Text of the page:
Adventures in Welfare
I would consider myself largely a failure at life. I barely graduated high school on time (I was almost held back twice for medical absences.), I dropped out of college, and I have had a mental breakdown at nearly every job I have ever held. I feel like there a couple kinds of depression: There’s normal person depression, which consists of going through life in a foggy haze, never knowing which way is up, but pushing forward nonetheless; and then there’s my kind of depression, where I can’t leave the house for up to 6 months at time and I drop to 90 pounds because I physically cannot eat. Being a failure at life entails lots of unpleasantness and deviations from normal person milestones. It also involves dealing with the faceless bureaucracies known colloquially known as “welfare.”
I first applied for welfare in New Jersey when I was around 20. By this time, I had driven the full scholarship I had to community college into the ground and had quit a near-minimum wage retail job. I applied for the trifecta of welfare: cash assistance (TANF), Medicaid, and food stamps (SNAP). I applied online and shortly after received a letter for an interview.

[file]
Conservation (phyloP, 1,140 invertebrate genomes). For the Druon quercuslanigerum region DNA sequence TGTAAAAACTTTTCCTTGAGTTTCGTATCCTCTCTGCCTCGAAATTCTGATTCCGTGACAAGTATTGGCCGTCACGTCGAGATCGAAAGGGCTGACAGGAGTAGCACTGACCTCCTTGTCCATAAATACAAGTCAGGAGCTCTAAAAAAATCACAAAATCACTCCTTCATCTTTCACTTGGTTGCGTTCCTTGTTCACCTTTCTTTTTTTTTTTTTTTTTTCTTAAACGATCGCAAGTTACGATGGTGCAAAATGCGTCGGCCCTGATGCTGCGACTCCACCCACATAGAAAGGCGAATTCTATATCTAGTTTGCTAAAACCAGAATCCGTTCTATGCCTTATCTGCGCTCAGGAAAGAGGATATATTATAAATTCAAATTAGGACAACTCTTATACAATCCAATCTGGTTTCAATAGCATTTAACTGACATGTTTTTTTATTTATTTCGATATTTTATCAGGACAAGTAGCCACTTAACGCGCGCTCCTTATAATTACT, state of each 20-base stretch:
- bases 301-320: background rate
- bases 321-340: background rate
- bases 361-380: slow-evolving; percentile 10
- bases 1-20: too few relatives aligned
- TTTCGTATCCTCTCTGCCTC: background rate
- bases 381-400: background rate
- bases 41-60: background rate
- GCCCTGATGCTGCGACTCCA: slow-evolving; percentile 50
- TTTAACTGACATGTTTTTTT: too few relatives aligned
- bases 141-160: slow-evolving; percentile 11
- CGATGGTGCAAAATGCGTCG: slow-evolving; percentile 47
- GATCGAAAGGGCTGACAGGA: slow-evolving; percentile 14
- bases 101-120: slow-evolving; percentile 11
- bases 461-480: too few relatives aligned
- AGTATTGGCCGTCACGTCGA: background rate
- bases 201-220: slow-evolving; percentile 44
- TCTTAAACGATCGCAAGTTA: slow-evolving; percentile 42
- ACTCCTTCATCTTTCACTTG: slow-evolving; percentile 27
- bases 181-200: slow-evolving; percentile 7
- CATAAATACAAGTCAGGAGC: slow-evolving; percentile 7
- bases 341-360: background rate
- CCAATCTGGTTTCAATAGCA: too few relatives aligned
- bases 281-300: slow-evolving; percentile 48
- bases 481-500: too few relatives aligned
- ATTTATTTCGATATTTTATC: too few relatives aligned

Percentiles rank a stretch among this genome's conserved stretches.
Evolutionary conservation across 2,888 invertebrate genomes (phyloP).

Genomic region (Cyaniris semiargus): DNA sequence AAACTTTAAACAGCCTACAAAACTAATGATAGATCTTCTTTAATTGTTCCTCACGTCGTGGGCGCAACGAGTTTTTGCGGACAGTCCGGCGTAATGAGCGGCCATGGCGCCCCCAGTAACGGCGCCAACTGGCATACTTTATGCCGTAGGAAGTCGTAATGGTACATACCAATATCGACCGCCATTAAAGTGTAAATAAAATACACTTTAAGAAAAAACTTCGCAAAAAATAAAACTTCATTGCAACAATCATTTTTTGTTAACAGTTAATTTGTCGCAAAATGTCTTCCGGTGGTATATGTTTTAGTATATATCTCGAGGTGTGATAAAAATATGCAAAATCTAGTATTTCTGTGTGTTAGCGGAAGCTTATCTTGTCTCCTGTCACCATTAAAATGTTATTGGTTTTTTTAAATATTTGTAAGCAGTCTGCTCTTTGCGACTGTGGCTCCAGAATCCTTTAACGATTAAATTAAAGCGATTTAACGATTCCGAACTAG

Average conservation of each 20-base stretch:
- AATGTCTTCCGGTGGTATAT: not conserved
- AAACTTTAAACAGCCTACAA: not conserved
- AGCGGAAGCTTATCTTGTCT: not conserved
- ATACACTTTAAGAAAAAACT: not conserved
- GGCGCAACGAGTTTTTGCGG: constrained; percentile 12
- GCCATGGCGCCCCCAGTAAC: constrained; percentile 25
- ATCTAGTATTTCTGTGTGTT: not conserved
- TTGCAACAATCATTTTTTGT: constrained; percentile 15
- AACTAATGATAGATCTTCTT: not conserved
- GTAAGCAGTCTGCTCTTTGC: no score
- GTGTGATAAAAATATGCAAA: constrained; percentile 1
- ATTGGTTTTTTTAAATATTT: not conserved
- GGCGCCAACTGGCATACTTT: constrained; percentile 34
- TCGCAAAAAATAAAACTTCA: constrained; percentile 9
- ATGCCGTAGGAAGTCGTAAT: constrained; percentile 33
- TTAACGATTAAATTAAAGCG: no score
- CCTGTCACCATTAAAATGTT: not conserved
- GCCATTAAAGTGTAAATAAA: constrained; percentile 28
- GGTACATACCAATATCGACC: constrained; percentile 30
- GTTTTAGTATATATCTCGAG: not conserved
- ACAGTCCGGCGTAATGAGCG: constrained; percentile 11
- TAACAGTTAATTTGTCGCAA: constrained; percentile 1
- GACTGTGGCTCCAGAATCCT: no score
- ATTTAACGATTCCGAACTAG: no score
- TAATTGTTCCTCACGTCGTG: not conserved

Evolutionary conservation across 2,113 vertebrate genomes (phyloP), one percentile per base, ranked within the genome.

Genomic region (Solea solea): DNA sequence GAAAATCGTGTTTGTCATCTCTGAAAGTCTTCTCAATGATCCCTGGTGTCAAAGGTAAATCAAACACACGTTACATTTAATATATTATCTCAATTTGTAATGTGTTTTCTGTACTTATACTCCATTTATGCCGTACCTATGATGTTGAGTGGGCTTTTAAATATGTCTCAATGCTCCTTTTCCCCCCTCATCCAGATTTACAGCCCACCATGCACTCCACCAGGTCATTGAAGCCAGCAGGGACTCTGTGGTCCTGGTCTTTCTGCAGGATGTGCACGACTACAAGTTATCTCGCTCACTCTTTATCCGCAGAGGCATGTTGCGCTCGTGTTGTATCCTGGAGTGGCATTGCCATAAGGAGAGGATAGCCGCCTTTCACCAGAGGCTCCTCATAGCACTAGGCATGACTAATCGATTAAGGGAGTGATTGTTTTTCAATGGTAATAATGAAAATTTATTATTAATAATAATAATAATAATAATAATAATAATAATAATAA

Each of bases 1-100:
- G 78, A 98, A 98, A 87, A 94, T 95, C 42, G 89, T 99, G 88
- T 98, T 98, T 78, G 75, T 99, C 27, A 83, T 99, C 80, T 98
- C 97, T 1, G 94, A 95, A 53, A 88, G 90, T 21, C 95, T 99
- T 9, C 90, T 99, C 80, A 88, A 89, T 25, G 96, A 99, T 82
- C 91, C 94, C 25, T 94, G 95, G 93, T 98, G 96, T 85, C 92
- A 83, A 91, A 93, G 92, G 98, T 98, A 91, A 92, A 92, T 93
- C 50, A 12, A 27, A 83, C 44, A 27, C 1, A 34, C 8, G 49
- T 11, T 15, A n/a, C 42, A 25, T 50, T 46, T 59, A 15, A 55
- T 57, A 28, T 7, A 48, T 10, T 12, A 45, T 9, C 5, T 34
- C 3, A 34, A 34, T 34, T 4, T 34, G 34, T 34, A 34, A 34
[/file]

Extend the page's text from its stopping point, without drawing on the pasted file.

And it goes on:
The Morris County Office of Temporary Assistance is a sad brown 1-story building located next to a Juvenile Detention Facility. In this sad building I waited about a half an hour in a sad line with lots of sad babies and their sad mothers just to speak to the receptionist so I could be directed to line of chairs in a sad hallway where I would wait another half hour and then then be directed to my second to last destination—a super sad, medium-sized waiting room.
My appointment was scheduled at 1 PM. I had shown up 15 minutes early. It was 2PM by the time I got to the waiting room. A thin 30-something guy with glasses walks in from the purgatory hallway and sits across from me.
“MEH!” he yells. “M-m-m-Mehhhhhh!” Everyone looks at him. “Sorry,” he says, apologetically. “I have Tourette’s.”
I sit across from Tourette’s guy for three more hours. He only has one tic and its name is “Meh!” There are no magazines, only a television with local news playing. There are children of various ages playing with each other interrupted every couple minutes by a stuttering “Meh!” and a rehearsed explanation for the people that just walked in.